Ultrasmall machines are everywhere these days. Tiny mechanical devices, so minute that a hundred thousand could sit on a pencil eraser, are responsible for triggering your airbags during an accident, spitting colors out in precise detail on your inkjet printer and projecting light in the newest digital theaters. Made with the same silicon fabrication methods used to crank out computer chips, microelectromechanical systems (or MEMS) have over the last decade become well embedded in the high-tech landscape.
Now engineers and physicists are taking the next step in machine miniaturization, building mechanical devices on the nanometer scale (a billionth of a meter). If the researchers succeed, their work could lead to ultrasensitive sensors that can detect even the most subtle genetic alterations responsible for a disease, or to ultrastrong artificial muscles that might replace damaged human tissue or power tiny robots.
This next frontier in mechanization is called nanoelectromechanical systems (or NEMS). “With MEMS, you could make a mirror and it was still a mirror, just smaller,” says physicist Harold Craighead, who directs the Nanobiotechnology Center at Cornell University. “But with NEMS, the whole interaction of matter with light is different. You get completely new physical properties, and that’s a big opportunity for new devices.”
Why is small so beautiful? For one thing, you can pack more devices into a given space. It’s the same idea behind making smaller and more powerful computers by squeezing tens of millions of transistors onto a semiconductor chip. But nanomachines offer special advantages. For one thing, they operate at the same size scale as biological molecules (a DNA molecule is about two nanometers in diameter), allowing the devices to directly interact with biological systems.
A simple vibrating cantilever underpins many nanomachines. With electron beams and chemical etches, researchers carve away the material around a finger of silicon, leaving one end anchored in the substrate. As any mechanical engineer can tell you, this bar will have a well-defined resonant frequency-it will be, in essence, a Lilliputian tuning fork. Nearly anything that affects the vibration frequency of the cantilever can be detected. Add a little extra mass, and the lever will decrease its resonant frequency, making it a highly sensitive mass balance. “With nanometer cantilevers we estimate we can detect a mass change of a single atom,” says Jim Gimzewski, a leader of the IBM Zrich Research Lab’s program in nanomechanical devices.
Others are building nanomachines out of tiny hollow pipes called carbon nanotubes (see “Wires of Wonder,” TR March 2001). At Honeywell Labs in Morristown, NJ, materials scientist Ray Baughman and his coworkers have fabricated a sheet of aligned nanotubes that bends in response to an electrical charge. In the jargon of mechanical engineering, the sheet can act as an ultrastrong actuator, a mechanical device for moving or controlling something. Nanotubes outperform natural muscle and in theory could top even the most powerful ceramic actuator materials. The scientists also discovered that the nano device can, like other actuators, act in reverse; in that mode, the mechanical bending is transformed into electrical power. Baughman envisions that sheets of aligned nanotubes could be placed in the ocean like fronds of seaweed, with the wave motion used to generate electrical power.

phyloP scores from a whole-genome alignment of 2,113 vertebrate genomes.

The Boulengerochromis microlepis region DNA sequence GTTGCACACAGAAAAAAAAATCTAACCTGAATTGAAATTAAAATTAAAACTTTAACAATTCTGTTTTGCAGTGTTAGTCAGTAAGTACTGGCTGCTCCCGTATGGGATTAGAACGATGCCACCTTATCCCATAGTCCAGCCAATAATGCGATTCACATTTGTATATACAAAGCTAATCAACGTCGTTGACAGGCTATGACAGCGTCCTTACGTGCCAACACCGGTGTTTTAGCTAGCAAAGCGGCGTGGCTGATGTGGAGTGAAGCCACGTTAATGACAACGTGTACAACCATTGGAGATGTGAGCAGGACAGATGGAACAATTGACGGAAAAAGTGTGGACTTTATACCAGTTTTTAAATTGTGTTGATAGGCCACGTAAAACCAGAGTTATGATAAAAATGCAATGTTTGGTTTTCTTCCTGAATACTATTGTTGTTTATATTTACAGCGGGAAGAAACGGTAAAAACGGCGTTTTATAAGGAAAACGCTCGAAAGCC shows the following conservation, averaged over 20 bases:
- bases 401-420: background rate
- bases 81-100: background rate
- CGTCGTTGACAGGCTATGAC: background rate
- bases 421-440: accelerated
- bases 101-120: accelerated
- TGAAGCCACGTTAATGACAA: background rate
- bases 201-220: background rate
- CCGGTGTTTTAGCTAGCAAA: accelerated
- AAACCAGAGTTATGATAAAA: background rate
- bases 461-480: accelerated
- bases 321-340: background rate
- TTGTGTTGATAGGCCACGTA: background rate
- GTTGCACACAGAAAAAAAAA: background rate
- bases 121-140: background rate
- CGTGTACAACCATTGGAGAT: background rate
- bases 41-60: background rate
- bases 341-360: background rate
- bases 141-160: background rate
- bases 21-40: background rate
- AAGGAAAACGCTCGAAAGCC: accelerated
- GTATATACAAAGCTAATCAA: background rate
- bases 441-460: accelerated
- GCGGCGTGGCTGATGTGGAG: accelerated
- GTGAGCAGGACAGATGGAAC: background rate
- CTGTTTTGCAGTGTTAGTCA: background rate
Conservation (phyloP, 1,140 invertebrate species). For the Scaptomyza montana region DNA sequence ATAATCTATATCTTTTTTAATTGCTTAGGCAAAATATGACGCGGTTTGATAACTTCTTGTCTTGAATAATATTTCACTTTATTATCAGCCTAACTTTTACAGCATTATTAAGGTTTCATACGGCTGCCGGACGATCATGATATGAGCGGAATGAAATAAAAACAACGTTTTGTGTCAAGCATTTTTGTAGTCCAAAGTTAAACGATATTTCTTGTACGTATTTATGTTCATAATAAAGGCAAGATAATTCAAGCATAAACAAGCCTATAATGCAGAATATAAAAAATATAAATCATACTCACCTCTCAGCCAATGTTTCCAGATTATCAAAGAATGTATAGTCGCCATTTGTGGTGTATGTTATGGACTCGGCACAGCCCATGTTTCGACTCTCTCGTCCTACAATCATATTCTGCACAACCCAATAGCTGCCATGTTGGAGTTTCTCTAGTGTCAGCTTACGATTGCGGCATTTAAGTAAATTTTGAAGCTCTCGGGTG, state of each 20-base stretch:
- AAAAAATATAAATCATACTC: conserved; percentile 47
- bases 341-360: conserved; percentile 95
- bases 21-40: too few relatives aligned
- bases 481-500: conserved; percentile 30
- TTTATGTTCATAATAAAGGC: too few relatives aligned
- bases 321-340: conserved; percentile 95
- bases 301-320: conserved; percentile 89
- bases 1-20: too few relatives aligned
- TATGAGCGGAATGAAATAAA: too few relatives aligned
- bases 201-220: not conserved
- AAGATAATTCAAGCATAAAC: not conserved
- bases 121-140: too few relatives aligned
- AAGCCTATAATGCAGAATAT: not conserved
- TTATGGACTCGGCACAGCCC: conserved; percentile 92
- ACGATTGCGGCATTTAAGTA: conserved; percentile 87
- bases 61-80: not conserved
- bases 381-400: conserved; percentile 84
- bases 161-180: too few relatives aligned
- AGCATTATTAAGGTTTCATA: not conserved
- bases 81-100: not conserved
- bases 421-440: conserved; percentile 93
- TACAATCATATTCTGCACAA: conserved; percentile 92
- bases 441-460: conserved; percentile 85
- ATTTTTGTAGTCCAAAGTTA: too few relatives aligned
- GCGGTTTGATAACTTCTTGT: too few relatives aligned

The day when such nanomachines become as prevalent as the microscale versions remains years off. But those who have observed the unfolding of the micromachine revolution say the nano research is well worth keeping an eye on. “Nano today is where MEMS was 10 years ago,” says Al Pisano, a professor of mechanical engineering at the University of California, Berkeley, who headed the U.S. Defense Advanced Research Projects Agency’s MEMS program from 1997 to 1999. “I’ve watched MEMS go from what some people thought was a farce to dead serious startup companies with major investment. Nano is a tougher game to win, but we’ve got a lot more resources and momentum now.”
This new data poisoning tool lets artists fight back against generative AI
The tool, called Nightshade, messes up training data in ways that could cause serious damage to image-generating AI models.
The Biggest Questions: What is death?
New neuroscience is challenging our understanding of the dying process—bringing opportunities for the living.
Rogue superintelligence and merging with machines: Inside the mind of OpenAI’s chief scientist
An exclusive conversation with Ilya Sutskever on his fears for the future of AI and why they’ve made him change the focus of his life’s work.
How to fix the internet
If we want online discourse to improve, we need to move beyond the big platforms.
Get the latest updates from
MIT Technology Review
Discover special offers, top stories, upcoming events, and more.